Cleansing the doors of cinematic perception... for a better now

Friday, August 12, 2011

PLUNGE! Dr. Mabuse vs. Ameritrade

If you're adverse to silent films, maybe you're like me and really just adverse to their usually trite orchestral or piano scores. The trick to enjoying DR. MABUSE, THE GAMBLER (1922 - avail. on DVD and Netflix Streaming) is to turn down the sound (no comment on the included score, which I've not heard) and connect your ipod on shuffle. Surrender to the possibly synchronistic juxtapositions rather endure the banal orchestral or piano score that tends to underlines even the smallest of gestures without a whit of counterpoint or ironic distance, to the point that even John Williams might accuse you of overdoing it.

Fritz Lang films can move like molasses at times, but this silent two-part event is never dull with the random counterpoint of your ipod. If you trust in the process you're bound to get at least a few songs worth of real, eerie synchro-connect through this random collage process. I had the theme from John Carpenter's Escape from New York: Main Theme start right as the action shifted to a big night club where a crazy woman was dancing on top of two giant wooden noses. It became Lynchian, this Lang-Carpenter synthesis, like two rights canceling each other out and leaving only 'Silencio'. Meanwhile hypnosis and staring eyes and disguises pervade the film - paranoia and shiftiness, the mad rush to get rich obscuring all instincts for self-preservation. You know how those Germans were, and how we are... driving over a cliff as we argue over whether or not seat belts are important.

The big day trader moment comes early: Mabuse's agent looming like a spectre over the Berlin stock exchange, kidnapping briefcases to drive stocks down and then releasing them to drive them back up. The timeliness is never far off, but now, more than ever, it's hauntingly relevant. America's credit rating has plummeted! Mein Gott! We're not far off from that Expressionist moment of post-WW1 Weimar Berlin when the mark was devalued and Americans went over to celebrate how far their dollar could get them thus birthing the era of Weimar decadence. Don't forget that the Great Depression was years way, partying was in high effect and blonde prostitutes cheaper by the dozen.

The recent bouncing of our national worth along the stock exchanges of the world has a lot to do, in my opinion, with the day traders who think they're actually doing something important with their lives by their slot machine-like hunkering over the E*Trade accounts, guys who wear khakis and high five a lot, so their beer ads claim. They must still be out there, but they're not the true Mabuses. They got took by the master behind the scenes, the sneaky pete conservatives who deliberately shorted the market for their own sinister agenda. They sold out their own country in a lemming stampede. The less self awareness they have, the easier they are fleeced, according to Mabuse's supernatural theology. It's in clinging to the illusion that you are normal, a 'regular guy,' that you befoul the world, funneling the treasure you never knew you had into the pockets of criminal cartels.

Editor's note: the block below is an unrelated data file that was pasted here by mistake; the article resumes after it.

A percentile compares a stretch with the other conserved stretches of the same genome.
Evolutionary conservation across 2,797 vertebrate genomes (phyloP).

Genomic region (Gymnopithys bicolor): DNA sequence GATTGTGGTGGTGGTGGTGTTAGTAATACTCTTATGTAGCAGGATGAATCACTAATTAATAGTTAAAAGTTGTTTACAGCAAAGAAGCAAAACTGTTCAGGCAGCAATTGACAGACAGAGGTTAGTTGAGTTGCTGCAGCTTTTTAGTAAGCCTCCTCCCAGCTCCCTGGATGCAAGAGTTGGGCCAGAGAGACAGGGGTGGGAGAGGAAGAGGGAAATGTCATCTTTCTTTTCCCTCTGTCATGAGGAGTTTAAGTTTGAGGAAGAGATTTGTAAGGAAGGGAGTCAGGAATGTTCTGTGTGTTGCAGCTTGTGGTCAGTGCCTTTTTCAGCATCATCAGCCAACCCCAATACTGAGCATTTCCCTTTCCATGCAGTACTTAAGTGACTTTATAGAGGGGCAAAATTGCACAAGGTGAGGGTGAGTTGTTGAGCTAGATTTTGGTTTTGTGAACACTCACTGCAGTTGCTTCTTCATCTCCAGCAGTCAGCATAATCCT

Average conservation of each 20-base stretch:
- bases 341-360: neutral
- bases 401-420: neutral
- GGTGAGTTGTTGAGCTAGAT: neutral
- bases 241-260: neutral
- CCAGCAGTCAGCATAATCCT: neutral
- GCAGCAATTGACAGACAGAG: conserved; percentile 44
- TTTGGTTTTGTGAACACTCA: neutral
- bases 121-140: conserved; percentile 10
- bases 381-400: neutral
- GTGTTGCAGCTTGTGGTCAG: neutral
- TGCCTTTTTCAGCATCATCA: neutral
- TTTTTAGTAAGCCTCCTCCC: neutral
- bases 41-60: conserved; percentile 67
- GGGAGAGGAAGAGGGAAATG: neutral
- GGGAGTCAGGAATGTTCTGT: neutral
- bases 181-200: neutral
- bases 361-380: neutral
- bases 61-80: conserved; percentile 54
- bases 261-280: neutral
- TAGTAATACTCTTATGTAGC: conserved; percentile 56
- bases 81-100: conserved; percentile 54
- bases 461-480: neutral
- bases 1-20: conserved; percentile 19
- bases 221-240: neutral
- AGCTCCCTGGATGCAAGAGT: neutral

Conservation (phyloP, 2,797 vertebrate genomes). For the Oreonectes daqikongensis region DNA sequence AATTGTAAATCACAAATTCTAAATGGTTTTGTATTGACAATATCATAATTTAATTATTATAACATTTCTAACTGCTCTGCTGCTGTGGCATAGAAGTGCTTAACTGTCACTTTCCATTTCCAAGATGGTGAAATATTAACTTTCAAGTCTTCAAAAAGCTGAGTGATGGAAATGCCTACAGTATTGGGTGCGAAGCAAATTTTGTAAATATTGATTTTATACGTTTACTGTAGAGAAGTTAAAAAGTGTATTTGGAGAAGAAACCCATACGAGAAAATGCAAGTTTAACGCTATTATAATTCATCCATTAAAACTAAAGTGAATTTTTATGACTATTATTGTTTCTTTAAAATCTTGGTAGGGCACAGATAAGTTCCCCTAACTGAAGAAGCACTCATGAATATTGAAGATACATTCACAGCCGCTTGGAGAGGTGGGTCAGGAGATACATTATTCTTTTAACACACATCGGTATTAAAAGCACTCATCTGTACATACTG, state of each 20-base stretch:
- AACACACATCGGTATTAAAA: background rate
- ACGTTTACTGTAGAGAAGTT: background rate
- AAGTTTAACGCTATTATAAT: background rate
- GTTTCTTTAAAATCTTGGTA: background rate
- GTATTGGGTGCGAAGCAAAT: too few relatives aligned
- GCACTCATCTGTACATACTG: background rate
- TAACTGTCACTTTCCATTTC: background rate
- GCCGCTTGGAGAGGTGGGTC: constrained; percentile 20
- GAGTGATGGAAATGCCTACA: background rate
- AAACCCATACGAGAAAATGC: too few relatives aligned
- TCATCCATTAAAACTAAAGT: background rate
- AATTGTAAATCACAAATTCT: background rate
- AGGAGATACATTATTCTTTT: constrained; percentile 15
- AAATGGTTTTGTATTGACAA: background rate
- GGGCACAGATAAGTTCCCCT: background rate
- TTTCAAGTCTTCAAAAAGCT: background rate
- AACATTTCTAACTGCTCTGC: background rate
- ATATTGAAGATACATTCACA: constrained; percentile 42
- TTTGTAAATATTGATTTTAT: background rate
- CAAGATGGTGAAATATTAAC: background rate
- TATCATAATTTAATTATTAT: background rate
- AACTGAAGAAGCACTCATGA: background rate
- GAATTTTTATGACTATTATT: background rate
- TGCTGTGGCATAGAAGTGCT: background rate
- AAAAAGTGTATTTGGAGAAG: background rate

Mabuse would return under Lang in 1932 with TESTAMENT OF DR. MABUSE, albeit confined to a mental ward and using his fierce Teutonic will alone to control sabotage. Like DER SPIELER, the film mirrors its dire political present very well -- Hitler wrote Mein Kampf in jail, after all, and European nations grossly misunderstood Germany's ability to sneak around the post-WW1 economic and military constrictions.

Lang hated the common man as much as anyone and you can see him siding with the sinister cash-hungry Mabuse during this stock sequence. You could probably stop watching, for awhile, right after the poker game that follows (scored by my ipod to Jacques Brel and Serge Gainsbourg's La Chanson de Prevert) as I did, and then watch again later, in 20 minute chapters of your ipod's choosing, but even as strictly a random collage of great expressionist images MABUSE is ever-awesome. Weimar evil has seldom looked so inviting, so artsy, so terrifyingly expressionist, and Lang never seemed to be having as much fun as he is here, venting cobra venom with the mechanical cool of a cuckoo stock ticker.

Thanks to Lolita Kane's awesome blog post.


  1. I always turn the sound off completely when I watch silent movies. Dr Mabuse the Gambler is great fun.

  2. I agree with the above. Silence is the only way to go. I don't even like hearing the sounds of traffic outside my window. Lights out, too. I make Nosferatu a yearly thing and try to introduce someone new to it every year. No complaints so far.


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